My mother graduated from West Side High School in 1958. She told me she played basketball and she had a picture of her with the girl's basketball team but somehow it was misplaced or lost. My mother and her groom Sidney Cook, Jr.,  stood dress in their wedding attire in the living room of my maternal grandparents home in Amite, Louisiana.

Mom's beautiful lace dress and her white gloves fit her so perfectly with her white pearls to accent her beauty.  I couldn't believe that these treasures were in the shoebox with all the other family photograph collection. 

My brothers will be happy to read the blog post and, see photographs of mom's life cycle. A treasure I want to share with them and it's all because of family images preservers like Monteral. There are genealogy clues in old photographs that can tell us a lot about our family history. My brothers, nieces, and nephews appreciate her sharing these photographs with our family. Now that they are in my collection I will share them with my siblings, nieces, and nephews.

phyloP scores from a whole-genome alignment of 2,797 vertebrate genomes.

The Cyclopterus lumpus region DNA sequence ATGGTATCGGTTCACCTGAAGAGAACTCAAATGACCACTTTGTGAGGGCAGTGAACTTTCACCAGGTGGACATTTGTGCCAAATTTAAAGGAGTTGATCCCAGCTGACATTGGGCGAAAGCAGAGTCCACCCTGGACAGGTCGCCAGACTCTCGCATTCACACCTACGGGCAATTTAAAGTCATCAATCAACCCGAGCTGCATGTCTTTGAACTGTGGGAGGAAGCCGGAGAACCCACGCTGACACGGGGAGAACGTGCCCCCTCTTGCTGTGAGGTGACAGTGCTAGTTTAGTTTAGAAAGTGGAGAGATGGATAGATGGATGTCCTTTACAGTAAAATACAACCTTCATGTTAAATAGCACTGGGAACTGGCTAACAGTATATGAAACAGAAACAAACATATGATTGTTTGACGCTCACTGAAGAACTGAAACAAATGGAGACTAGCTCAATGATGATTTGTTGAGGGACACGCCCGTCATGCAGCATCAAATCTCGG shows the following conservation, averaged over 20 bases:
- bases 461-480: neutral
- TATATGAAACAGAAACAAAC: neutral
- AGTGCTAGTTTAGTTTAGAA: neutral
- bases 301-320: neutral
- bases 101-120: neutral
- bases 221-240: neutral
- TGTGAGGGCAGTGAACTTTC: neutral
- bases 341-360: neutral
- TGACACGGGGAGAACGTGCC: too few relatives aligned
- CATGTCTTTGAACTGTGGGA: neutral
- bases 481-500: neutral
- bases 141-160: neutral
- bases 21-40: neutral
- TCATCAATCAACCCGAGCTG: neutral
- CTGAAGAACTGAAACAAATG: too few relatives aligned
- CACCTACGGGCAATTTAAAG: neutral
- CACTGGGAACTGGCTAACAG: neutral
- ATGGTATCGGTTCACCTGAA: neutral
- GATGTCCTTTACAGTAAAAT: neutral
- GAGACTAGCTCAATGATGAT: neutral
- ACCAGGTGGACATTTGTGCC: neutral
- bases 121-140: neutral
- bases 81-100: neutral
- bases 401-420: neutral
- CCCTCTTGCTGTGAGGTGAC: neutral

Isabel Harrell Cook
Photo Courtesy: Antoinette Harrell
Mom's kept a lot of family photographs herself. During hurricane Katrina, she lost a  lot of the pictures, so over the years, I have been giving her family photographs as a gift. Mother's Day is soon approaching and, I guess I will find a way to share these priceless photographs with her.  

Over two decades later, I'm still shaking that family tree and pictures, documents and oral history is still falling off the tree.   My mission is to share family photographs through my family blog.  Sharing photographs is a sure way of making sure that our priceless family photographs will not be lost forever. We are living in a digital age where it is easy to share family photographs with each other.

Now, I have something to share with Monteral. I took a lot of photographs at her parents wedding and I want to give the album to her. I'm happy to share what I have with others. Other family members like Wendell Richardson, Alex Richardson, Cletis Gordon and Shan Gordon has shared a lot of photographs from their family collection on facebook. Let's keep sharing photographs and keeping our history alive. 

Sunday, March 11, 2018

The Sons of Jasper and Josephine Richardson Harrell

The offsprings of Jasper and Josephine R. Harrell
Photo Courtesy: Monteral Harrell
My first cousin Monteral Harrell shared her father's photographs with me to preserve his collection.   One of the pictures in his collection was the sons of Jasper and Josephine. The images had March  25, 1968; written on the back of it.